Though polls show paid family leave has strong support among Democrats and Republicans, and many business groups have warmed to the idea, even it couldn’t make the cut as Democratic leaders scrambled to lower the spending bill’s cost at Manchin’s insistence. The other moderate they have had to appease, Sen. Kyrsten Sinema (D-Ariz.), wasn’t opposed to including paid leave.
The White House had told advocates repeatedly that paid leave wouldn’t stand a chance at inclusion in Democrats’ reconciliation bill if they didn’t lobby Manchin hard enough, more than half a dozen sources said.
Over the past year, groups like Paid Leave for the U.S., Paid Leave for All, the National Partnership for Women and Families, A Better Balance and their partners took that to heart, spending considerable time and money to sway Manchin in hopes of enacting the nation’s first paid leave policy.
“We kept hearing, ‘You have a Manchin problem,’” Molly Day, executive director of Paid Leave for the U.S., said. “So we kept digging in and engaging in every angle of the debate with Senator Manchin.”
Manchin and the White House did not respond to requests for comment.
The effort to bring Manchin around was multimedia and multimodal.
In January, advocates stood up a West Virginia coalition to take grassroots action in the senator’s home state. In June, the effort kicked into higher gear: Paid leave supporters launched cable and digital ad buys in the state and made arrangements for small business leaders who support the benefit to meet with Manchin’s legislative staff.
In late September, consultants to the groups attended a donor dinner for Manchin and “expressly engaged him, as an individual, at length,” Day said.
Day herself buttonholed Manchin on the Amtrak train to New York from Washington, D.C., last week, when she spotted him and his wife sitting a couple rows ahead.
“I went and introduced myself, and I talked to him personally at length for more than 10 minutes about paid leave,” Day said. “He was very cordial.”
Manchin shared his concerns about how a paid leave program would impact small businesses, she said, and how “we just can’t be spending so much money.” Day shared her personal experience watching two parents cope with cancer without paid leave, which she said he was “compelled by.”
Another time, two advocates said, a board member took up the cause with Manchin while dining on his houseboat, where he lives when he’s in Washington.
The breadth of these efforts meant advocates felt blindsided this week when paid leave was dropped from Democrats’ social spending package in the face of opposition from Manchin.
“You could make the case for how everything was sort of leading up to this,” said Lelaine Bigelow, vice president for social impact and congressional relations at the National Partnership for Women and Families. “But it is still shocking to me.”
As recently as last week, advocates were in talks with lawmakers and administration officials about efforts to scale down the package — efforts that the White House told them they needed to get on board with, a source said, or else risk the provisions getting dropped from the deal.
President Joe Biden had campaigned on providing 12 weeks of paid family and medical leave for all workers, phased in over 10 years, which he proposed spending $225 billion on as part of his American Families Plan. The House went even higher, approving $494 billion for the plan with no phase-in. The Senate wanted a spending level closer to $300 billion.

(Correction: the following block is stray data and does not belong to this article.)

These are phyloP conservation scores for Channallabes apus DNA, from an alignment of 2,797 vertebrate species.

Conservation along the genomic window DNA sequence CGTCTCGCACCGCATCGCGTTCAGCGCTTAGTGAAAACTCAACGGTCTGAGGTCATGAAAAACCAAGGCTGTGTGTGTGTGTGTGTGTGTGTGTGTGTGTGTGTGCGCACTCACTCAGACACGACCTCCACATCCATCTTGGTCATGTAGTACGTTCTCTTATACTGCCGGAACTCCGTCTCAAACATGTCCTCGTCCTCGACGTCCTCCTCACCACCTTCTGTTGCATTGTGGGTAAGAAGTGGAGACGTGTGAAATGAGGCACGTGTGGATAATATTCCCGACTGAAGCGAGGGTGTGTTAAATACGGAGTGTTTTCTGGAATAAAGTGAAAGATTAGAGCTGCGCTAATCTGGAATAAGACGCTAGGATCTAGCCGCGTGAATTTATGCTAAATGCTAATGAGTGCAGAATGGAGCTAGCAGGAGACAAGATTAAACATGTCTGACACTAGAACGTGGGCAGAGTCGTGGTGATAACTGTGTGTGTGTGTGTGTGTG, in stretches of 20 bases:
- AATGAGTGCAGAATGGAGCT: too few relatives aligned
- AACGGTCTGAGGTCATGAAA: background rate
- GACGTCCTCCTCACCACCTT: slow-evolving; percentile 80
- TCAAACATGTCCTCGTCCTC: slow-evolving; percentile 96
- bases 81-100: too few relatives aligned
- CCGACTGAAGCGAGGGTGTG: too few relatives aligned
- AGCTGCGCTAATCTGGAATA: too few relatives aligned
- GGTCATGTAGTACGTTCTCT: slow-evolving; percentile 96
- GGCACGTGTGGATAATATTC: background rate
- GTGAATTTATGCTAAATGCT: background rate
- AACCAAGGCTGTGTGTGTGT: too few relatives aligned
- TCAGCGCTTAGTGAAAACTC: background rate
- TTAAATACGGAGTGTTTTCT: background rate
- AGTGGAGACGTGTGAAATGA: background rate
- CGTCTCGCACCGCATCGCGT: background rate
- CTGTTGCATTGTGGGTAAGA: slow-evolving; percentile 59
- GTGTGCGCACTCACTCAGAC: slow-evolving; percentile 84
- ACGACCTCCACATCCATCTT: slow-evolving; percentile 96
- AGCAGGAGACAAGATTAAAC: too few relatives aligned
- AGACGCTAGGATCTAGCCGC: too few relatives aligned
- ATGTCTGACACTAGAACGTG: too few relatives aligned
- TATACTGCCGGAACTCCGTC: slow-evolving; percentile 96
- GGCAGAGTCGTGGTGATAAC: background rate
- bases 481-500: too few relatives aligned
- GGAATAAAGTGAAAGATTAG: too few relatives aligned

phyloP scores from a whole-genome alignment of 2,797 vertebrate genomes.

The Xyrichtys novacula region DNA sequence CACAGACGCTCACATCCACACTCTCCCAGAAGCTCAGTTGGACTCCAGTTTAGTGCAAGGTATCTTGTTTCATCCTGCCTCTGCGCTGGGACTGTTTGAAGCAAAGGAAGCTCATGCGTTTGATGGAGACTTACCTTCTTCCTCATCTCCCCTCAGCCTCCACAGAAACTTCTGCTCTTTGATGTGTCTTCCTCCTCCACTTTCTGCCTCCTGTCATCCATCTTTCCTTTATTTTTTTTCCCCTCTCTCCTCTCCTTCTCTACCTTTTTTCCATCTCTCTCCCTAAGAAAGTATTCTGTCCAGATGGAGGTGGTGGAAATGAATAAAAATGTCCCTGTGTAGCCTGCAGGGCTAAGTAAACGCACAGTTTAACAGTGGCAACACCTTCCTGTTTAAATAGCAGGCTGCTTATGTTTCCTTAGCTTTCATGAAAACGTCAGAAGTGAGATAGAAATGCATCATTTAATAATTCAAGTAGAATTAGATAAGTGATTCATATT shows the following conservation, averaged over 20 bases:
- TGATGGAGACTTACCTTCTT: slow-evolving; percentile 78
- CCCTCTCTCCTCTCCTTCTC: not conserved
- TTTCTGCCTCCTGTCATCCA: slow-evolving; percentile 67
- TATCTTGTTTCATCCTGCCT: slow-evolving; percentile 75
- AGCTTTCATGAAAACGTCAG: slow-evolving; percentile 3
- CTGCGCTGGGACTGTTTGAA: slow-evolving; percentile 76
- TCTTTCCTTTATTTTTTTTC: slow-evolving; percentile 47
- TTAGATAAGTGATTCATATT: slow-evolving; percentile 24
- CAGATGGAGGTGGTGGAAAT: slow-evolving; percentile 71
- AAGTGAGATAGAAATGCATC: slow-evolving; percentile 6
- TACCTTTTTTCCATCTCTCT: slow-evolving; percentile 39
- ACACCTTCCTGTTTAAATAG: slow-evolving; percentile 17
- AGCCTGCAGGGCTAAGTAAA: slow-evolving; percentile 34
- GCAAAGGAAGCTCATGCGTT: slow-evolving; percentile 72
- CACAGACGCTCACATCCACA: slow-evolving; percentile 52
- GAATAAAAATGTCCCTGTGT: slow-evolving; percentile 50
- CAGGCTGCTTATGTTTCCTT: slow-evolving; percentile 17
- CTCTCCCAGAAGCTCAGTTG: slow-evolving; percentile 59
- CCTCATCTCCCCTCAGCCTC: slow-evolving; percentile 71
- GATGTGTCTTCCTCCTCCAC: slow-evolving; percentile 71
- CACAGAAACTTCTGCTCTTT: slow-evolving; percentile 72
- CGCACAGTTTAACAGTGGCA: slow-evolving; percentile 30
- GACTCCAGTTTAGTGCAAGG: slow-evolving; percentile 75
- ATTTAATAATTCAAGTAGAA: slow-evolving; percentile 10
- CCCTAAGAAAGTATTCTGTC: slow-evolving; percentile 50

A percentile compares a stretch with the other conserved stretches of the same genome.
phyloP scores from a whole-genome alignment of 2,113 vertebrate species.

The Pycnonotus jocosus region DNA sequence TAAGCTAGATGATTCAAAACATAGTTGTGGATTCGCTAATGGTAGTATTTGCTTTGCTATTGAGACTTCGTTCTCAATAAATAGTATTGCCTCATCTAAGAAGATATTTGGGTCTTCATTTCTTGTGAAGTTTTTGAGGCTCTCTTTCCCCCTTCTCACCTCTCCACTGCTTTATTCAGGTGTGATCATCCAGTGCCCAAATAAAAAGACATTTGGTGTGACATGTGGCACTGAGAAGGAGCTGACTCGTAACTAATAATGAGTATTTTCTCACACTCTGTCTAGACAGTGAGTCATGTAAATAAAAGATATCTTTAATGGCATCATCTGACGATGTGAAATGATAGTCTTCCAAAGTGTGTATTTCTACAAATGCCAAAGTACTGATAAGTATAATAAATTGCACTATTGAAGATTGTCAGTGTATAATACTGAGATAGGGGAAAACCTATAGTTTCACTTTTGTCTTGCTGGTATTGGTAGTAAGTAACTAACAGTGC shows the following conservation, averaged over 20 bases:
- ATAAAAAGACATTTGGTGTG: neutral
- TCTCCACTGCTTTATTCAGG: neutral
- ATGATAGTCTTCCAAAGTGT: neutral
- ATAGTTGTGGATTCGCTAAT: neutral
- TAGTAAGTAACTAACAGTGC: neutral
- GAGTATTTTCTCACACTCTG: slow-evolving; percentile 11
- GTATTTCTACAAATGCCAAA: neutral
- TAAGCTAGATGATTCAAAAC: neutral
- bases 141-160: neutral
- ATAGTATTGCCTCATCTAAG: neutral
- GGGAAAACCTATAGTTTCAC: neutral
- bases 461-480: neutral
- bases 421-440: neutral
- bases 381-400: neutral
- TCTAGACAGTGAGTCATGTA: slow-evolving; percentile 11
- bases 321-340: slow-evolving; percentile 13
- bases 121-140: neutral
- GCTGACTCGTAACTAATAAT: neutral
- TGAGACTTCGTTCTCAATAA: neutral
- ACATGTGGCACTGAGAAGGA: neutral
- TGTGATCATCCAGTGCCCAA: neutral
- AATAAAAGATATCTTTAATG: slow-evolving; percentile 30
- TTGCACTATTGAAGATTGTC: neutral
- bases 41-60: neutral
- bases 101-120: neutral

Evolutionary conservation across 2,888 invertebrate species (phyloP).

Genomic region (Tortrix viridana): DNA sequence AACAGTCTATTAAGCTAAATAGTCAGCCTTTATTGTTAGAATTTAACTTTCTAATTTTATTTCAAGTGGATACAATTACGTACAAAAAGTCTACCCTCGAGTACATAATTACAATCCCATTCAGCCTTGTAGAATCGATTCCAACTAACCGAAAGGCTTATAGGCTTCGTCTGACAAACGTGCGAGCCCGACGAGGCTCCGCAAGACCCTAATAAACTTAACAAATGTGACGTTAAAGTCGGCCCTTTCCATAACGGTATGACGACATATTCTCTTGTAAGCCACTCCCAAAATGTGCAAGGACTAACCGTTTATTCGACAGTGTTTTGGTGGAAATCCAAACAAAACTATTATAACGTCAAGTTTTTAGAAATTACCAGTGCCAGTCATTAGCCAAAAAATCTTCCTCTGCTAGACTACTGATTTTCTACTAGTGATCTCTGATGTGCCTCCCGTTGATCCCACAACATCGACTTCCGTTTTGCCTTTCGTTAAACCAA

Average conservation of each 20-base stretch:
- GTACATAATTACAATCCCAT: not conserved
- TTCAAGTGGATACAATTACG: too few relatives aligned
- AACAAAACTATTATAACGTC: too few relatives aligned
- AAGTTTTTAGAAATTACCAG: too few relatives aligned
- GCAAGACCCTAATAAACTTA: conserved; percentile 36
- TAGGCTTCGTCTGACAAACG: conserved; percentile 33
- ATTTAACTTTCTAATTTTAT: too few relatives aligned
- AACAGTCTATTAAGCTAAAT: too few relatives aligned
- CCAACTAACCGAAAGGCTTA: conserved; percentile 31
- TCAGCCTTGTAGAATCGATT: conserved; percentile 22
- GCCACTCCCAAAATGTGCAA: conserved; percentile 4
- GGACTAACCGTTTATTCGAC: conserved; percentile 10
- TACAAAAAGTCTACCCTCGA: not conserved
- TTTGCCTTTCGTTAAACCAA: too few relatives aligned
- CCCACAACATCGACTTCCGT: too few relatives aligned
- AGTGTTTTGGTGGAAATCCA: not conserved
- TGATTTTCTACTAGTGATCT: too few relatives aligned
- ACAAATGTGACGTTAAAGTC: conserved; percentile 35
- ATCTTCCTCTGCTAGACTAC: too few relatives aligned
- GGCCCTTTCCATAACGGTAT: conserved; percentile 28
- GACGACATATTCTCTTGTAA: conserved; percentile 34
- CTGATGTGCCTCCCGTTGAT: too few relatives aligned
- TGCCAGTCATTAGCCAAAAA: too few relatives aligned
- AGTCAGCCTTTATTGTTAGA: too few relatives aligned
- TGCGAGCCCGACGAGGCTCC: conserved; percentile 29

But earlier this month, the White House said it needed to come down to $100 billion — enough for just four weeks of paid leave for lower-income workers, with the program expiring after three to four years.
“The paid leave advocate community has been incredibly agile and flexible in my view, including not really blinking when they went from 12 to four weeks,” Day said.
Paid leave had big muscle behind it on the Hill: House Ways and Means Chair Richard Neal (D-Mass.) had declared paid leave his No. 1 priority, and was making his case to Senate leadership and the White House — with House Speaker Nancy Pelosi’s support — every chance he got, a source familiar with the conversations on the Hill said.
So on Wednesday, when Pelosi called Neal and told him paid leave was out for good, it raised the question of whether the White House put as much muscle behind the benefit as it did others like child care, sources said.
Advocates are making a last-ditch push to bring Manchin around on some semblance of paid leave — potentially based on the four-week proposal that the White House left out of its reconciliation framework Thursday, or at least some element of it.
“There are signs that the Senate is still fighting for this; that they believe there’s a path; and it’s something that Manchin has not closed off,” said Dawn Huckelbridge, director of Paid Leave for All.
Paid Leave for the U.S. is running a $25,000 radio spot in West Virginia and even hired a banner to fly over the Greenbrier resort this weekend when Manchin hosts a donor retreat there. Supporters plan to work with backers in the House and Senate to redouble their efforts in Washington next week.
“This is where we need our partners in the White House and in Congress to also carry water,” Day said.
Sens. Kirsten Gillibrand (D-N.Y.) and Patty Murray (D-Wash.), among those leading the charge in Congress for paid leave, said they haven’t given up.
“It is downright shameful that America is the only developed nation where working people are not guaranteed paid leave if they have a child, get seriously ill, or need to take care of a loved one — and I think I’ve made it abundantly clear I’m going to keep fighting to get paid leave included,” Murray said.
Rep. Rosa DeLauro (D-Conn.) said she would keep pushing from the House side — if not for enactment via reconciliation, then in a subsequent bill.
“I view this as a missed opportunity,” she said. “But that doesn’t make it the last opportunity.”